The upcoming graduation of the Masdar Institute of Science and Technology's first batch of students will be an important occasion not only for our young institution, but for the UAE as a whole.
The institute was set up to address Abu Dhabi's dual aims of becoming a knowledge economy and a developer of technologies, policies and systems for energy markets of the future. Today we believe we are on track to meet both these goals.
Since classes began in 2009 the institute has focused on the search for solutions to Abu Dhabi's identified needs and obstacles.
Some obstacles are based on geography. Water in the UAE is scarce and has only become more so as the country has developed - so the Masdar Institute is addressing every aspect of the water challenge, from recharge of depleted aquifers to developing new desalination technologies.
Solar power is key to meeting Abu Dhabi's target of getting seven per cent of its energy from renewable sources. But working towards that goal has proven more difficult than expected.
It was developed on the basis of satellite mapping techniques that do not account for factors such as dust and humidity that affect our ability to capture solar energy
As a result, not only is the Masdar Institute trying to improve its solar resource maps, with remote sensing and modelling that takes environmental factors into account, we are also working on solar technologies such as mirror and panel coatings that mitigate the impact of dust on the capture of solar energy.
But whether power comes from large solar plants in the desert or small photovoltaic arrays on city rooftops, Abu Dhabi's electric grid will have to get smarter - and so a research team is investigating the challenges of handling distributed, intermittent energy supplies, with test systems up and running in Masdar City.
Abu Dhabi's attempts to make the best use of its desert and coastline have often been frustrated by its limited rainfall and salty soils.
Masdar Institute, with the support of the government and several corporate partners, is working on an integrated seawater agriculture system that combines aquaculture production of fish and shrimp with cultivation of the salt-tolerant plant salicornia and mangroves.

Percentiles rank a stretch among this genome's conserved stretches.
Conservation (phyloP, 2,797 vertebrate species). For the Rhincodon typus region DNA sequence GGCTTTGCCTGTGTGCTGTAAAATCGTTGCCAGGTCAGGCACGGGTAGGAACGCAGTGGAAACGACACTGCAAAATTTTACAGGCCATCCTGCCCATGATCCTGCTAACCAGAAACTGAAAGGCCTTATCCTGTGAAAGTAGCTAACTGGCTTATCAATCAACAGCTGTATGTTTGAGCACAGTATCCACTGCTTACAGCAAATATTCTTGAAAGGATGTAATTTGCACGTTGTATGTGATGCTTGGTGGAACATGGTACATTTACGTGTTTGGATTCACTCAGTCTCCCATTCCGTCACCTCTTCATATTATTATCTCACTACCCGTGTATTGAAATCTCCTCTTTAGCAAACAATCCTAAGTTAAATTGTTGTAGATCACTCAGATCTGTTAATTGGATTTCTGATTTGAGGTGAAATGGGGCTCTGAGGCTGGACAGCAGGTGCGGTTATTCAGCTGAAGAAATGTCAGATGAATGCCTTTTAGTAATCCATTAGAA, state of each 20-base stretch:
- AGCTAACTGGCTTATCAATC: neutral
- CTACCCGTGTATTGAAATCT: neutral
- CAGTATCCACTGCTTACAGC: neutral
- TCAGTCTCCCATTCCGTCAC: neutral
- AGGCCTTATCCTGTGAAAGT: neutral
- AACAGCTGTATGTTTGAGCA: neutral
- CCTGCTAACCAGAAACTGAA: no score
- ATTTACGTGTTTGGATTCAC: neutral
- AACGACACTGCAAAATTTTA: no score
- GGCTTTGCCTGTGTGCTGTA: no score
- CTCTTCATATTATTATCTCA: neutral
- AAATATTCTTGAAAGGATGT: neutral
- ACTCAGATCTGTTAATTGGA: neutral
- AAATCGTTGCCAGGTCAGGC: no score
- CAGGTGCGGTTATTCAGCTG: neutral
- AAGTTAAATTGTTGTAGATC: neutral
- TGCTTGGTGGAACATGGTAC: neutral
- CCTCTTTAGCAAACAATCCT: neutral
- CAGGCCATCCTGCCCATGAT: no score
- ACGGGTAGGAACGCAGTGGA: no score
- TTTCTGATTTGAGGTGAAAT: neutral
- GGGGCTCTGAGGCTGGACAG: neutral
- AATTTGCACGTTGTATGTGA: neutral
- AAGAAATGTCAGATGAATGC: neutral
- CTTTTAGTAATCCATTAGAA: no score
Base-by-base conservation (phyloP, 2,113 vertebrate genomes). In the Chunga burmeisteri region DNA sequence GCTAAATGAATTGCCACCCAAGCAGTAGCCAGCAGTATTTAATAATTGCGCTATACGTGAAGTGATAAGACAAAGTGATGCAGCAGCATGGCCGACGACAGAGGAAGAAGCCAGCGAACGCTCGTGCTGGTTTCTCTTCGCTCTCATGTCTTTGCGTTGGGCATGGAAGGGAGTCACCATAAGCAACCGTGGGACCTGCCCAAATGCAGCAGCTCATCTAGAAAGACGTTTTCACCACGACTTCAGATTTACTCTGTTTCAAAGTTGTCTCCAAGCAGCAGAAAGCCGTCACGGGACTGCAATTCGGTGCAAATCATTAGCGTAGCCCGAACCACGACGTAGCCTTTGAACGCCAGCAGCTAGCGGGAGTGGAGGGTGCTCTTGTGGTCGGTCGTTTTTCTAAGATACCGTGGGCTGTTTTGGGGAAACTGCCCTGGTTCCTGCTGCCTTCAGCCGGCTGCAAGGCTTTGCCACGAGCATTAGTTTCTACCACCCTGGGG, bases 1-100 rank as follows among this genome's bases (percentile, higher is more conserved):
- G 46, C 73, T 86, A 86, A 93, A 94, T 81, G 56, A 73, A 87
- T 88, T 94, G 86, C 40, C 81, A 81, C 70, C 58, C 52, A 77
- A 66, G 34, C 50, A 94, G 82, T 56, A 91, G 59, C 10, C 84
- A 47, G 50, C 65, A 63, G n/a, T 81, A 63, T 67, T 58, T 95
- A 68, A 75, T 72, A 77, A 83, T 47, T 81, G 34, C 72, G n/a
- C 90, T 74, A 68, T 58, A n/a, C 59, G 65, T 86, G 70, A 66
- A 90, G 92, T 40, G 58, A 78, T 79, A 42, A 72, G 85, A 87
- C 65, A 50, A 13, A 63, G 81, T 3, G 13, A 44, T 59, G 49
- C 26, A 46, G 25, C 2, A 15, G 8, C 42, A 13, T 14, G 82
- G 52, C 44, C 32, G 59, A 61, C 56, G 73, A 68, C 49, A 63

The fish and shrimp can be sold locally, while the salicornia can be harvested for an oil seed that is further processed into biofuels. The salicornia and mangroves only require sea water for irrigation and provide further benefits by acting as a natural treatment system for the wastewater from the aquaculture ponds, as well as increasing biodiversity and greening the coastline.
As the urban population of Abu Dhabi grows, it generates an enormous and increasing amount of solid and liquid waste each day.
This waste does not need to be discarded, however. It can be used as a raw material, or recycled, or even used as fuel. Projects to do all of these are under way at Masdar Institute. We are trying to make less waste, too, using nanotechnology to make cellulose-based polymers for in biodegradable food packaging.
With Abu Dhabi looking to aerospace and semiconductors to drive its growth, it needs local capacity for research and innovation.
Masdar Institute is building laboratory infrastructure and expertise in these domains. It has a group developing advanced materials for lighter, safer and more sustainable aircraft, and another investigating better ways to design and make microchips.
With all this going on, we need to be clear about our priorities. To that end, Masdar Institute is engaged with local government agencies that are laying down the policy framework that focuses on sustainability.
Projects include physical and economic modelling to investigate the future impact of energy and environmental policy, studies on innovation dynamics and the generation of new clean-tech businesses, climate change policy and its impact on the local economy, as well as comparative studies of renewable energy policies around the world.
Masdar Institute, like Abu Dhabi itself, has some lofty goals, but it has behind it committed leadership, bright minds, and dedicated individuals. As we finalise our commencement preparations, we look forward to another productive and ground-breaking year ahead.
Dr Marwan Khraisheh is the dean of engineering at the Masdar Institute; Dr Scott Kennedy is the associate dean of research; Dr Youssef Shatilla is associate dean for academic affairs and professor of practice; Dr Steven Griffiths is executive director of the Masdar office of institute initiatives